• $\begingroup$ @geoffrey: Looking at the double logarithm is almost never the right thing to do for numerical computation. Even wildly different numbers seem close; notice $$\log\log (1000 000)-\log\log(500 000)\approx 0.0514.$$Since $\text{lisum}(x)\sim x\log 2$ (see my answer), $$\log \log x-\log \log \text{lisum}(x)=\log \frac{\log x}{\log \text{lisum}(x)}=\log \left(\frac{1}{1+\frac{\log\log 2+o(1)}{\log x}}+\right).$$Using the Taylor expansion, this goes to zero as $x\rightarrow \infty$. What this means is that even though they have different asymptotics, when you take $\log \log$ the limit is zero. $\endgroup$ Dec 5, 2011 at 17:54
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    $\begingroup$ To add to this, I remember something a professor told me when I was working on a numerical project: "All functions look the same when you take $\log \log $." There are even many famous quotes in number theory such as "$\log \log x$ goes to infinity, but has never been observed to do so." To emphasize, $\log \log$ of a trillion is still less then $4$. In fact, the double logarithm of a billion trillions is still less then $4$. $\endgroup$ Dec 5, 2011 at 17:59
  • $\begingroup$ No, I am using the plain logarithmic integral where the lower limit is 0. I checked the offset logarithmic integral that you mention, and the difference it makes is negligible for this sum. It decreases the sum by only about sqrt(x), which is negligible since, as Eric Naslund explains below, the sum itself is on the order of x. $\endgroup$ Dec 5, 2011 at 18:26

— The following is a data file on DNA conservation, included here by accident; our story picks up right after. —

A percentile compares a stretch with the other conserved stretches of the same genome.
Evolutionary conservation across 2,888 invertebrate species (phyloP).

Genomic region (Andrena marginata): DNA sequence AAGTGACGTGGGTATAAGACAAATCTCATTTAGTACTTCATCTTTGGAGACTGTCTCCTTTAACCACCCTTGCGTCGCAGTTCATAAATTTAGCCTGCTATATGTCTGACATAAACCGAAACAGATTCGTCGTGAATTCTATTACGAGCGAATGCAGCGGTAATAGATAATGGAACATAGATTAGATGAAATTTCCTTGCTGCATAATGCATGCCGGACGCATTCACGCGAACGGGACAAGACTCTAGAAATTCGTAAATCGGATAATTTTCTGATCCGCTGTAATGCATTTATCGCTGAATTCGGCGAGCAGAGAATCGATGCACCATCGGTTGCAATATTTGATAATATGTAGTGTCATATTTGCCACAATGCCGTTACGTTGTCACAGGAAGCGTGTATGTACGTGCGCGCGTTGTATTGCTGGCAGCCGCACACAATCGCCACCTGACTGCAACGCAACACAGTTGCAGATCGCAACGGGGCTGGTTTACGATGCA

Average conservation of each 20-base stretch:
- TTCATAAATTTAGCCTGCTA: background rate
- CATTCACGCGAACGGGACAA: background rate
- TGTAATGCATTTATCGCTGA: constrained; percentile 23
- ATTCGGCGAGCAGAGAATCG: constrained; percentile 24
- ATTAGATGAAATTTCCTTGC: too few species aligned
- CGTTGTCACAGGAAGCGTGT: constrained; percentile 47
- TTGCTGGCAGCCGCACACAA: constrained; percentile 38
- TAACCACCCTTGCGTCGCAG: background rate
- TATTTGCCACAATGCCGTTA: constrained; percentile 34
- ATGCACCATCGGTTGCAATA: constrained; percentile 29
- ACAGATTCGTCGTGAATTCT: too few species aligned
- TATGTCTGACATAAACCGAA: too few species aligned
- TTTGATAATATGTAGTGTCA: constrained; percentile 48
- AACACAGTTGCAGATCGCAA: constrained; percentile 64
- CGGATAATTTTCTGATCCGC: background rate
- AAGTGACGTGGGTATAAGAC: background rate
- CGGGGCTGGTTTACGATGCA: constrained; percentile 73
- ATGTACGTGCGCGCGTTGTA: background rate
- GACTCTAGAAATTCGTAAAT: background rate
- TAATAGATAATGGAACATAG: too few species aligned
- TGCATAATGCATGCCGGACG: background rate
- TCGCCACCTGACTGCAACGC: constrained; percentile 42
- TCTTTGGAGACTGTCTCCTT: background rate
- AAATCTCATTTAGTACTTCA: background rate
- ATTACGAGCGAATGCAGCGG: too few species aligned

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    $\begingroup$ @GeoffreyCaveney: Yes, the asymptotic for $\sum_{n\leq x}\omega(n)$ is $x\log\log x$. But what I am trying to get as is that you should not then be taking the log log of this sum. Essentially you are looking at $\log\log$ of a modified version of the above sum, and there is no reason to do that, why not just look at the above sum by itself? We can saw so much, and they then imply all the results about the $\log \log$. The other way around is not true. $\endgroup$ Dec 5, 2011 at 22:50

1 Answer 1


This is a very different way to look at this sum using number theory and the prime number theorem. I hope his approach explains some context where such sums may appear, it is not meant to be the shortest solution (for that just evaluate the sum), but it is motivated by looking at the average of $\omega(n)$, the number of distinct prime factors of $n$.